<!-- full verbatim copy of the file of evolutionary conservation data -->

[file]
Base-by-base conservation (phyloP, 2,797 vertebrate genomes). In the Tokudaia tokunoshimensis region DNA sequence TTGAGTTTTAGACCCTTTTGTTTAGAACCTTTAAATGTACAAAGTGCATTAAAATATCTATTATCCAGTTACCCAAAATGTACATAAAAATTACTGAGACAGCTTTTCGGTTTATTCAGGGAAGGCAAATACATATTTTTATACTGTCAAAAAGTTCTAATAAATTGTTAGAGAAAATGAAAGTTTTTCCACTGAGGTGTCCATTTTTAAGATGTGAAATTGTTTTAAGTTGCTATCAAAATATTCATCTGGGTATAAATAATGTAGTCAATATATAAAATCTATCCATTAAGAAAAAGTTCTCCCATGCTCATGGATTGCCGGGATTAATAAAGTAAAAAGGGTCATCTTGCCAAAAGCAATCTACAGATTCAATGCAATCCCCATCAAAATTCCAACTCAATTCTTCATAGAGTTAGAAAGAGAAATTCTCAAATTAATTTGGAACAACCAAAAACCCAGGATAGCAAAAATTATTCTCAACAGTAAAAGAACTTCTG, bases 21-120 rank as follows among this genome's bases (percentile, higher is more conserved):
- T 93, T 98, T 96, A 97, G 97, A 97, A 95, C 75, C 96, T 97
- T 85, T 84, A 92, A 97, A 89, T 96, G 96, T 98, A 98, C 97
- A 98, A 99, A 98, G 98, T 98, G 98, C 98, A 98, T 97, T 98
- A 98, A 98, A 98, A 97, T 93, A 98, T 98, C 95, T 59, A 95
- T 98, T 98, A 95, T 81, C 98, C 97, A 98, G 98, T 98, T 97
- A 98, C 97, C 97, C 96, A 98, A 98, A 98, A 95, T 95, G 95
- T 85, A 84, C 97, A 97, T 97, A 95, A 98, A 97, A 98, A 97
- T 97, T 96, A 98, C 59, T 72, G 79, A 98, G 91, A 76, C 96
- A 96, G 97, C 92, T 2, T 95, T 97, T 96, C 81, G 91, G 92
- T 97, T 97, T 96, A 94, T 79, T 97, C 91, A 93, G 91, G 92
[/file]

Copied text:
Base-by-base conservation (phyloP, 2,797 vertebrate genomes). In the Tokudaia tokunoshimensis region DNA sequence TTGAGTTTTAGACCCTTTTGTTTAGAACCTTTAAATGTACAAAGTGCATTAAAATATCTATTATCCAGTTACCCAAAATGTACATAAAAATTACTGAGACAGCTTTTCGGTTTATTCAGGGAAGGCAAATACATATTTTTATACTGTCAAAAAGTTCTAATAAATTGTTAGAGAAAATGAAAGTTTTTCCACTGAGGTGTCCATTTTTAAGATGTGAAATTGTTTTAAGTTGCTATCAAAATATTCATCTGGGTATAAATAATGTAGTCAATATATAAAATCTATCCATTAAGAAAAAGTTCTCCCATGCTCATGGATTGCCGGGATTAATAAAGTAAAAAGGGTCATCTTGCCAAAAGCAATCTACAGATTCAATGCAATCCCCATCAAAATTCCAACTCAATTCTTCATAGAGTTAGAAAGAGAAATTCTCAAATTAATTTGGAACAACCAAAAACCCAGGATAGCAAAAATTATTCTCAACAGTAAAAGAACTTCTG, bases 21-120 rank as follows among this genome's bases (percentile, higher is more conserved):
- T 93, T 98, T 96, A 97, G 97, A 97, A 95, C 75, C 96, T 97
- T 85, T 84, A 92, A 97, A 89, T 96, G 96, T 98, A 98, C 97
- A 98, A 99, A 98, G 98, T 98, G 98, C 98, A 98, T 97, T 98
- A 98, A 98, A 98, A 97, T 93, A 98, T 98, C 95, T 59, A 95
- T 98, T 98, A 95, T 81, C 98, C 97, A 98, G 98, T 98, T 97
- A 98, C 97, C 97, C 96, A 98, A 98, A 98, A 95, T 95, G 95
- T 85, A 84, C 97, A 97, T 97, A 95, A 98, A 97, A 98, A 97
- T 97, T 96, A 98, C 59, T 72, G 79, A 98, G 91, A 76, C 96
- A 96, G 97, C 92, T 2, T 95, T 97, T 96, C 81, G 91, G 92
- T 97, T 97, T 96, A 94, T 79, T 97, C 91, A 93, G 91, G 92